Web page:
Stephanie Boyce (DAFWA) Stephen Davies (DAFWA) James Hagan (DAFWA)
West Midlands Group
To assess amelioration options for water repellent soil and to determine whether a one-way plough can be used to ameliorate non-wetting sand for much lower cost than mouldboard ploughing or rotary spading.
Average grain yield for the untreated control plots was 2.34 t/ha. Clay spreading and rotary spading gave the largest machine harvest grain yield responses of 400 kg/ha or more, mouldboard ploughing 270 kg/ha and one-way ploughing 180 kg/ha (Figure 1) compared to their nearest comparative control plots. Offset discs gave no yield response in 2013 but did have positive yield responses in previous seasons (Table 1).
Grain protein levels averaged 11.4% for the untreated controls, clay spreading had 0.5% more protein and mouldboard ploughing 0.2% than their neighbouring controls (data not shown).
Screenings for the majority of treatments averaged about 2.1%. Mouldboard ploughing was the only treatment to have significantly lower screenings of just 1.2% (data not shown).
Total above-ground shoot biomass and head number was assessed using plant cuts (Table 1). Shoot biomass on average was increased by 95% (+4.3 t/ha) by rotary spading, 57% (+2.7 t/ha) by clay spreading and 47% (+2.3 t/ha) by mouldboard ploughing compared to the untreated controls. Head numbers on average were increased by 32% (78 heads) by spading, 22% (58 heads) by mouldboard ploughing and 17% (43 heads) by claying compared to the untreated controls.
Observations made earlier in the season indicated that emergence of many plants in the untreated control areas was delayed and had fewer tillers than the earlier emerging plants in the many of the treated areas.
The whole plant cut transects were taken across different soil types, rotary spading gave the best results on the poor pale deep sand at this site while mouldboard ploughing performed best on the better yellow sand (Transect 3).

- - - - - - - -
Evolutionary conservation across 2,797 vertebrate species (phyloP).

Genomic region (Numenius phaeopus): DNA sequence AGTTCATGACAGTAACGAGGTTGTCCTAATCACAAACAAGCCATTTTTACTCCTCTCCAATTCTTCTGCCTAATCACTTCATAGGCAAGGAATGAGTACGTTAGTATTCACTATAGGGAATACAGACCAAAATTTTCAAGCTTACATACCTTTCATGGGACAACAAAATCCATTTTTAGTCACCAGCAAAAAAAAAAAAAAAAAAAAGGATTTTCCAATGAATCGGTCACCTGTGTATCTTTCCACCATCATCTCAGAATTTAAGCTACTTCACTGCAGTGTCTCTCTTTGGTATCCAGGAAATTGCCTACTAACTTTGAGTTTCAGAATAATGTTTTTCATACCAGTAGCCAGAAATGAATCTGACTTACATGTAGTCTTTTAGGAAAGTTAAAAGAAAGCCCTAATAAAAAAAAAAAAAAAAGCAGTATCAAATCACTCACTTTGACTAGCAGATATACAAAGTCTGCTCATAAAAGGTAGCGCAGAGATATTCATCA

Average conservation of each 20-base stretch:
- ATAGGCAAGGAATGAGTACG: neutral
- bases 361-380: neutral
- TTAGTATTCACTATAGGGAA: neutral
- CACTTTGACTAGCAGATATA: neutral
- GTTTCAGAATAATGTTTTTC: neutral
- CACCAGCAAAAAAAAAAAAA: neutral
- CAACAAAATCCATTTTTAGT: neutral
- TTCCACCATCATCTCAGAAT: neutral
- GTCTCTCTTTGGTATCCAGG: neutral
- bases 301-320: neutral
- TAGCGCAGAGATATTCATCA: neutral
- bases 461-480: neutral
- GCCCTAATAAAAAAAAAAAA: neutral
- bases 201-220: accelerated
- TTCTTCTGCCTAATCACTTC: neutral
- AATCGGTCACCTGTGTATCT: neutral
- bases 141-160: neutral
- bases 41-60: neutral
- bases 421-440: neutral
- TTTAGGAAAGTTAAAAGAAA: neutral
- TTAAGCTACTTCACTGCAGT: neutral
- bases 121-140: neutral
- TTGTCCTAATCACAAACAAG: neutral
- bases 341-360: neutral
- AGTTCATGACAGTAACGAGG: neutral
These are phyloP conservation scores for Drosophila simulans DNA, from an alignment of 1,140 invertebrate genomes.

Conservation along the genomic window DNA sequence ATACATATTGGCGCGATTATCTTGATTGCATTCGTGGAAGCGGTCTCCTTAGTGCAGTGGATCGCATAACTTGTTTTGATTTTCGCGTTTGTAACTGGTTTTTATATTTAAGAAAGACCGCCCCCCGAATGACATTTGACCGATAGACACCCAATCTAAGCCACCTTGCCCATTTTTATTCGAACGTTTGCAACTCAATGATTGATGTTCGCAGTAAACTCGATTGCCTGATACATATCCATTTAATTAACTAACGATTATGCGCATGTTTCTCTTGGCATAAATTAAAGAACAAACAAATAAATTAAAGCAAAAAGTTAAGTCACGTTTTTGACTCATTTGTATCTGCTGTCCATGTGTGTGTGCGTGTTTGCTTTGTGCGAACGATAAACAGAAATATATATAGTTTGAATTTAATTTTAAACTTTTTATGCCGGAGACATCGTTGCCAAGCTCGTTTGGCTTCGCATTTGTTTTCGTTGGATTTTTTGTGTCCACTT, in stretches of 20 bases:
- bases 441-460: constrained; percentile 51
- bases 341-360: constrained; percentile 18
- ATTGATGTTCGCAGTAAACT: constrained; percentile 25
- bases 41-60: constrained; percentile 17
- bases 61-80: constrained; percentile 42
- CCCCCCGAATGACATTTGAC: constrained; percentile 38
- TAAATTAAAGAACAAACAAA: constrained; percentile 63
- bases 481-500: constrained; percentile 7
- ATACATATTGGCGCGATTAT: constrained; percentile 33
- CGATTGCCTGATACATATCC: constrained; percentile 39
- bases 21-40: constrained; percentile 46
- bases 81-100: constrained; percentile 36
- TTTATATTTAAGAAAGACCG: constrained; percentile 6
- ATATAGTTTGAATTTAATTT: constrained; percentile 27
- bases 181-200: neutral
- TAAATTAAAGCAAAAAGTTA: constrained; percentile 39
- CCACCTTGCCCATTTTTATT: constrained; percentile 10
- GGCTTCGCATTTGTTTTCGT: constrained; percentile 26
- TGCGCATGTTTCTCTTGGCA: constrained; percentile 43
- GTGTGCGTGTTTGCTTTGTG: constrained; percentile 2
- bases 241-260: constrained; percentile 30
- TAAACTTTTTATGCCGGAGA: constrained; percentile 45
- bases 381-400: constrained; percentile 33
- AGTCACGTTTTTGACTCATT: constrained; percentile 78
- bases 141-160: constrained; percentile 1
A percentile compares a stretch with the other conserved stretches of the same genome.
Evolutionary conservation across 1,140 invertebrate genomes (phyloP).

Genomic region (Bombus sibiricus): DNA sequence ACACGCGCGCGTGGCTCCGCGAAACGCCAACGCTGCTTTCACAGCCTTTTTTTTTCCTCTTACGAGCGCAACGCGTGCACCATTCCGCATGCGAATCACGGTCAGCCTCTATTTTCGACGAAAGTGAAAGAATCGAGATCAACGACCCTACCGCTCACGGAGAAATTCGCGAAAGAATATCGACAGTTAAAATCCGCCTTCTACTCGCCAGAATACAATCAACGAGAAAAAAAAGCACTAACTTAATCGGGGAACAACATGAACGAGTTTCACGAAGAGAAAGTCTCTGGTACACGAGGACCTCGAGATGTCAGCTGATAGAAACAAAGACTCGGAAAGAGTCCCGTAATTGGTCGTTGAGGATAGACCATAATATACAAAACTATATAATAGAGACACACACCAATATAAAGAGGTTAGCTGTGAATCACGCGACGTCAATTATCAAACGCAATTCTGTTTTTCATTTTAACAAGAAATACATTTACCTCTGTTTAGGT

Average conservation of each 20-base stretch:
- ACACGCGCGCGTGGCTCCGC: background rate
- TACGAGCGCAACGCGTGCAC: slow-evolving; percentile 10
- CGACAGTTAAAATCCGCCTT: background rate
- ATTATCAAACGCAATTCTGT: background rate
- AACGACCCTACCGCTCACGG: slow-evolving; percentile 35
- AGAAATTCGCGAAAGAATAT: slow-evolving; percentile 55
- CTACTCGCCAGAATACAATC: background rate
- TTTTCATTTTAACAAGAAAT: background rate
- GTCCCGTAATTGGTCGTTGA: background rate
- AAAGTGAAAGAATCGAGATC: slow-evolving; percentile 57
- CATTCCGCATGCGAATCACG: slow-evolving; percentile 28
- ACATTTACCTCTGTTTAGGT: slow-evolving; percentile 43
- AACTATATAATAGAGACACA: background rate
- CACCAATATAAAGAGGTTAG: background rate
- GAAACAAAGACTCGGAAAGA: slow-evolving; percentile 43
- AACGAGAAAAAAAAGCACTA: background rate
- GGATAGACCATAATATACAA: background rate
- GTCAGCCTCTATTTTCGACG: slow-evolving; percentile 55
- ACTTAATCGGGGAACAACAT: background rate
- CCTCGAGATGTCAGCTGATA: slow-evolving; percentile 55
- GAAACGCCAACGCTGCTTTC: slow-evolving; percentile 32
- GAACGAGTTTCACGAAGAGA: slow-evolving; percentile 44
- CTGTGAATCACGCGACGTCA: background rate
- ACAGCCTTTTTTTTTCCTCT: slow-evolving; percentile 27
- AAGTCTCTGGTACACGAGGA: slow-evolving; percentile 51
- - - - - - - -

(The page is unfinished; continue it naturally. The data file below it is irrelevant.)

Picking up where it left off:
The net 3-year benefit and return on investment (ROI) has been determined for the first 3-years of the trial (Table 2). Estimated costs for the amelioration treatments are based on owner-operated and contract rates. Benefits associated with some of the treatments such as weed control for the mouldboard plough and reduced wind erosion for the claying treatment have not been included.
The one-way ploughing treatment was the most affected by wind erosion in 2011, resulting in a loss in grain yield and income which has substantially reduced the net benefit and the return on investment for this treatment although the subsequent years have been profitable (Table 2). Of the other treatments rotary spading and mouldboard ploughing had the highest net benefit, driven largely by the large lupin yield increases measured in 2012. Claying also had impressive yield gains and substantial increases in income (Table 2) but the high cost of this treatment reduced the 3-year net benefit and return on investment relative to the deep cultivation treatments. Given that claying can show benefits for decades net benefit and ROI for this treatment should continue to improve over time and it still only took 2 years to cover the cost of the treatment. Offset discs had grain yield benefits for the first 2 years but showed no response in 2013 suggesting that the benefits of the shallow cultivation may have dissipated.
Lead research organisation
Department of Agriculture and Food WA
Host research organisation
West Midlands Group
Trial funding source
Delivering agronomic strategies for water repellent soils in WA
Particular thanks to Colin ‘Ferret’ McAlpine for establishing the trial with the assistance of David Hayes and Craig White. Research funded by DAFWA & GRDC through the “Delivering agronomic strategies for water repellent soils in WA – DAW00204” project and by the West Midlands Group.
Trial source data and summary not available Check the trial report PDF for trial results.
Badgingarra WA 2013
Observed climate information
Rainfall trial gsr (mm)
Derived climate information
NOTE: Exact trial site locality unknown - Climate data may not be accurate
SILO weather estimates sourced from https://www.longpaddock.qld.gov.au/silo/
Jeffrey, S.J., Carter, J.O., Moodie, K.B. and Beswick, A.R. (2001). Using spatial interpolation to construct a comprehensive archive of Australian climate data , Environmental Modelling and Software, Vol 16/4, pp 309-330. DOI: 10.1016/S1364-8152(01)00008-1.
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